Ryan unravel the complexities of permanent alimony or maintenance in a Colorado divorce from understanding the actual meaning of 'permanent' in this context to exploring the modification of spousal support post-divorce.
Leaning on real-world examples, Ryan further explains the purpose behind spousal support and its role in transitioning a party towards self-sufficiency and will help you understand the guidelines for the duration of maintenance based on the Colorado Law.
What is Divorce at Altitude?
Ryan Kalamaya and Amy Goscha provide tips and recommendations on issues related to divorce, separation, and co-parenting in Colorado. Ryan and Amy are the founding partners of an innovative and ambitious law firm, Kalamaya | Goscha, that pushes the boundaries to discover new frontiers in family law, personal injuries, and criminal defense in Colorado.
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DISCLAIMER: THE COMMENTARY AND OPINIONS ON THIS PODCAST IS FOR ENTERTAINMENT AND INFORMATIONAL PURPOSES AND NOT FOR THE PURPOSE OF PROVIDING LEGAL ADVICE. CONTACT AN ATTORNEY IN YOUR STATE OR AREA TO OBTAIN LEGAL ADVICE ON ANY OF THESE ISSUES.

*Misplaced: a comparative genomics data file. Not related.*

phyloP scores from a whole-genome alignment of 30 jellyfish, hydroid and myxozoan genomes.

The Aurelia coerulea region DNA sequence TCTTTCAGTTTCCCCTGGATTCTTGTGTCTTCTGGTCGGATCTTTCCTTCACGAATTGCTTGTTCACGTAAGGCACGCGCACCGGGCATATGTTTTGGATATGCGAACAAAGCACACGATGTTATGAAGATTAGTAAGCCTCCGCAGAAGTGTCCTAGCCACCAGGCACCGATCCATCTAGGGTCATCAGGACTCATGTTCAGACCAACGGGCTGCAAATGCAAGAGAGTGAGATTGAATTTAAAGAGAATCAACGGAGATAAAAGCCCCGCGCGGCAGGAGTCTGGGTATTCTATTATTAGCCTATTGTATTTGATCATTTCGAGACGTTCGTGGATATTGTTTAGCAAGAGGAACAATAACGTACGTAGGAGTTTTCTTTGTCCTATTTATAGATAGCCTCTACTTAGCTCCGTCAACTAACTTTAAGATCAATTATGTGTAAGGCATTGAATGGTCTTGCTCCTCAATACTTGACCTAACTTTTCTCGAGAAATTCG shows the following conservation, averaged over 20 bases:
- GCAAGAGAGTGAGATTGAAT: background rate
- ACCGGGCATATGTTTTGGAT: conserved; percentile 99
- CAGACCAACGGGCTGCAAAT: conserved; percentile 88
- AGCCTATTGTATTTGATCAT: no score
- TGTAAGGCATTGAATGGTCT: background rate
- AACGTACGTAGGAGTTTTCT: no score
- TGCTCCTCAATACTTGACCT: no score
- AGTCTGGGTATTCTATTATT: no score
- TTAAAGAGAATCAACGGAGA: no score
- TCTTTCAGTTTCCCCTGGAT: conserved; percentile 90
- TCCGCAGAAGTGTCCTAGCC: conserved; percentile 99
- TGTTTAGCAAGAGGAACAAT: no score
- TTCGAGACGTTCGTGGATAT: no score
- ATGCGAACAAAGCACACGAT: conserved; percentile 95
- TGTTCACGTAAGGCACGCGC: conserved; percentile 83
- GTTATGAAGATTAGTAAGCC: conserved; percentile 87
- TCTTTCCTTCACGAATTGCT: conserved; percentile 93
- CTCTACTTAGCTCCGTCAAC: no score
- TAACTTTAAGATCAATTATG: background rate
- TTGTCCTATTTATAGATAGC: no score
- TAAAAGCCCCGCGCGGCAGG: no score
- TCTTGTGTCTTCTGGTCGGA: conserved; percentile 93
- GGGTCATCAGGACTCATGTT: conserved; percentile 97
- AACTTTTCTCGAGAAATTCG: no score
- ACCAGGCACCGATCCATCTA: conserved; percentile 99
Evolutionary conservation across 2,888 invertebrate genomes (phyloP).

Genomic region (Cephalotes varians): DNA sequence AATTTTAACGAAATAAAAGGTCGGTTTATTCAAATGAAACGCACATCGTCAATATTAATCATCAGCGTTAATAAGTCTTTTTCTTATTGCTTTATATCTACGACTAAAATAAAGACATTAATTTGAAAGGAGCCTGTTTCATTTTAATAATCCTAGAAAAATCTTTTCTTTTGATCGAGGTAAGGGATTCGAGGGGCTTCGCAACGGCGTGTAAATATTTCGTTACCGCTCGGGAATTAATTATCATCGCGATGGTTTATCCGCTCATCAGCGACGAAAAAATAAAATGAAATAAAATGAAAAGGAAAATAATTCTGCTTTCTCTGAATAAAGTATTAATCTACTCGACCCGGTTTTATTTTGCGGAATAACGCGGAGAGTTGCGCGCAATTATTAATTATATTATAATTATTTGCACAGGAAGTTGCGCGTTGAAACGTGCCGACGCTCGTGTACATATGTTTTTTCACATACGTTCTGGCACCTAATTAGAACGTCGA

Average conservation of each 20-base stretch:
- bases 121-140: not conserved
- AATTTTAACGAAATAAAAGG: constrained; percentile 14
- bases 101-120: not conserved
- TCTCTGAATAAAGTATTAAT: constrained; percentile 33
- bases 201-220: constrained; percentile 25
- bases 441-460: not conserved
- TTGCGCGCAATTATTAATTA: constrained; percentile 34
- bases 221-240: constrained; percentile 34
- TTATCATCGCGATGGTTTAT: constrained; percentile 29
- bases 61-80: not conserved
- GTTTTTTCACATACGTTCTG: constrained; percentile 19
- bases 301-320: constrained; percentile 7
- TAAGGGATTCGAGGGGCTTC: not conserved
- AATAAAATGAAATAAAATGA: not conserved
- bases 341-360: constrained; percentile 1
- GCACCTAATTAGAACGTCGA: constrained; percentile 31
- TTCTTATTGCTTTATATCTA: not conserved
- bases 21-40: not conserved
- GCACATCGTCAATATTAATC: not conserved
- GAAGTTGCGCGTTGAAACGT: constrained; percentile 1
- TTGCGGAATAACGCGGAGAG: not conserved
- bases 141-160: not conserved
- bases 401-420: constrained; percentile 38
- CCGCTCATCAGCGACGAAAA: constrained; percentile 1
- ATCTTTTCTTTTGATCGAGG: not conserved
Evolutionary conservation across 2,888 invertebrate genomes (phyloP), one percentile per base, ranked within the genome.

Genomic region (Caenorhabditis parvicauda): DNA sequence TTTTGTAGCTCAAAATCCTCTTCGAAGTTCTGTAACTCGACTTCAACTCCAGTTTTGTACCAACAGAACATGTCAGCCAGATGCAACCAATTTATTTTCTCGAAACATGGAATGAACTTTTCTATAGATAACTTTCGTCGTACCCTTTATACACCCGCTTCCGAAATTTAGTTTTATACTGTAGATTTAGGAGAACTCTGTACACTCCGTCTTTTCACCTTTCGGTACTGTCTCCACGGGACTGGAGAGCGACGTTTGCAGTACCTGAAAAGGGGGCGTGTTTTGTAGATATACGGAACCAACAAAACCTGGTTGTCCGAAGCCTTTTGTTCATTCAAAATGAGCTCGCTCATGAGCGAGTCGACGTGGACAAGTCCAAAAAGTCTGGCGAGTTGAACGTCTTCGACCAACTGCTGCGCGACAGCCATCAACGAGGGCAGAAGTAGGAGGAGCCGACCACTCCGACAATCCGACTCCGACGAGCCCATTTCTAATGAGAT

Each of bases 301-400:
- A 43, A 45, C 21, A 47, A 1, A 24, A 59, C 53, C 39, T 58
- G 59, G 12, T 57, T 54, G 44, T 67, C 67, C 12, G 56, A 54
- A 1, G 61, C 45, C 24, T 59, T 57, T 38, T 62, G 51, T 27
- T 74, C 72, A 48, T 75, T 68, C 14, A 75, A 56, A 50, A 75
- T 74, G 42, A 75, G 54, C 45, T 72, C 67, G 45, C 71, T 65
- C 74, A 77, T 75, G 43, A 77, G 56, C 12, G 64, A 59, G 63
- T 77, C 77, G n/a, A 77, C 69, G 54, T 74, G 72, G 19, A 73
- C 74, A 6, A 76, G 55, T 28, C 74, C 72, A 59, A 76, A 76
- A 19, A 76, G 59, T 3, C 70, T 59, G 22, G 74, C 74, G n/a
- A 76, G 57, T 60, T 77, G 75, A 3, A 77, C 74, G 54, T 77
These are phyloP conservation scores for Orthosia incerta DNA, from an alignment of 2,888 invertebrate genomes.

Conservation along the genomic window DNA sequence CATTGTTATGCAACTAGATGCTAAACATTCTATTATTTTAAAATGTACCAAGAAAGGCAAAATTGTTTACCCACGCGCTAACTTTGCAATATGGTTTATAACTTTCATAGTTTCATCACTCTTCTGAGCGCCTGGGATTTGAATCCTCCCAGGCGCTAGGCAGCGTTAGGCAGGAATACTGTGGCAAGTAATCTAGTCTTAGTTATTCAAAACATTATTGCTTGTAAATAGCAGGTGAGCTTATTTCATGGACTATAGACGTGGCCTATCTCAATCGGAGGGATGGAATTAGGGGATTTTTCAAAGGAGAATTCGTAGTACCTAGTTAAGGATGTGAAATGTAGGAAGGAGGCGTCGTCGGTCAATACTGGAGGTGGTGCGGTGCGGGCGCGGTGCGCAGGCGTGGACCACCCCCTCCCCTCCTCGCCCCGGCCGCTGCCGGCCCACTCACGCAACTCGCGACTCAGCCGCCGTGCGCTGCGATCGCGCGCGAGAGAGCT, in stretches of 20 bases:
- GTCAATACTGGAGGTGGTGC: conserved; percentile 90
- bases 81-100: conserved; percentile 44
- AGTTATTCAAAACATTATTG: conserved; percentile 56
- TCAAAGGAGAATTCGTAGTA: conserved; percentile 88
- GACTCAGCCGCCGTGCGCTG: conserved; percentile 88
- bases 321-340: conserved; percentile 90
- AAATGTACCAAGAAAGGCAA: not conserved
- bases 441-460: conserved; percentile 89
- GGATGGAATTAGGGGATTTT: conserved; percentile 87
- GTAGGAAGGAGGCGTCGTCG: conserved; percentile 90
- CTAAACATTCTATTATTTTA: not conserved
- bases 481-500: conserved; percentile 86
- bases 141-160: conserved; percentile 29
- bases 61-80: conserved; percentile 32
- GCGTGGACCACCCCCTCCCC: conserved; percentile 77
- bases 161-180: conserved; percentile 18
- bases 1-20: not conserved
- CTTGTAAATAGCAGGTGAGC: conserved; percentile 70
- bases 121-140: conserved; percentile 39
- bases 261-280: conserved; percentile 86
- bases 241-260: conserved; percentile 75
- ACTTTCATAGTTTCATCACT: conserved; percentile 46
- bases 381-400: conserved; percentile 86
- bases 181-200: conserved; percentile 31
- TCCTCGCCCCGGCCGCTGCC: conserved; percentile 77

Welcome to Divorce At Altittude, a podcast on Colorado family law. I'm Ryan Kalamaya. Each week, along with my business partner and co-host, Amy Goscha, or an expert, we discuss a particular topic related to Divorce or co-parenting in Colorado. In addition, we have created a short series of lessons that will take you through the legal process of Divorce and answer your questions from simple to complex. Divorce isn't easy. The end of a marriage, especially when children are involved, brings a great deal of loss and change. We hope these practical tips and insights will help you on your journey to a new. And better life. This is a how-to episode on permanent alimony or maintenance in a Colorado Divorce. Now, if you haven't already listened to the other episodes that I've done on maintenance, such as what is spousal support or spousal maintenance, or the difference between temporary maintenance and permanent maintenance, I encourage you to check those out instead. Really what I'm gonna focus on here is how the court determines permanent. Maintenance in a Colorado Divorce. Now, the term permanent is a little bit of a misnomer because it is infrequent that we actually have permanent spousal support. Indeed, we'll hear about how we can modify a party, can modify spousal support after the Divorce. But really again, just as a reminder, Permanent or alimony or maintenance. Really what we're talking about is what happens after the Divorce, after the property has divided after the Divorce is concluded and temporary maintenance has ended. So how does the court determine whether. A party gets 10 years of maintenance or five years of maintenance. Well, really we have to go back and think about what is the purpose of spousal support and it's to help transition a party let's say Melanie Wolf in our hypothetical Divorce scenario to become self-sufficient or, and it really depends on what happened during the marriage. So if Eric and Melanie have been married for 20 years, And Melanie gave up her career. She took care of the kids and she really doesn't have any skills or notable skills to earn income. That's gonna be in stark contrast to Erica and Melanie. They met it was their second marriage and they met when they were 50 years old, and they've only been married for three years, and the law really takes those considerations. Into play in deciding whether Melanie in the first scenario gets maintenance or versus the second. So there's a guideline for the duration of maintenance, and that's pursuant to Colorado revised statute c r s fourteen ten one fourteen. And it starts at three years. So generally speaking three years is kind of the threshold. Now, the law allows a judge to. Award maintenance when the marriage has been less than three years, but it really is gonna take some exceptional circumstances that there's been no property awarded. And but the, you know, the policy that goes into play here is that someone, Melanie is not really giving up her job or reliant on Eric that would warrant spousal support when they've only been married for a year or two. Thanks for listening or watching this short lesson on the Divorce Ude podcast. If you found this helpful, please leave a review or share with a friend. It does help for others that are going through or thinking about a Divorce in Colorado. If you want to find out more information, Please visit Kalamaya Law or Divorce at Altittude dot com and that's K A L A M A Y A law. Remember, this is educational information, it's not intended to be legal advice. Please consult with an attorney about the particulars of your case. We're happy to answer questions. Feel free to give us a call at(970) 315-2365.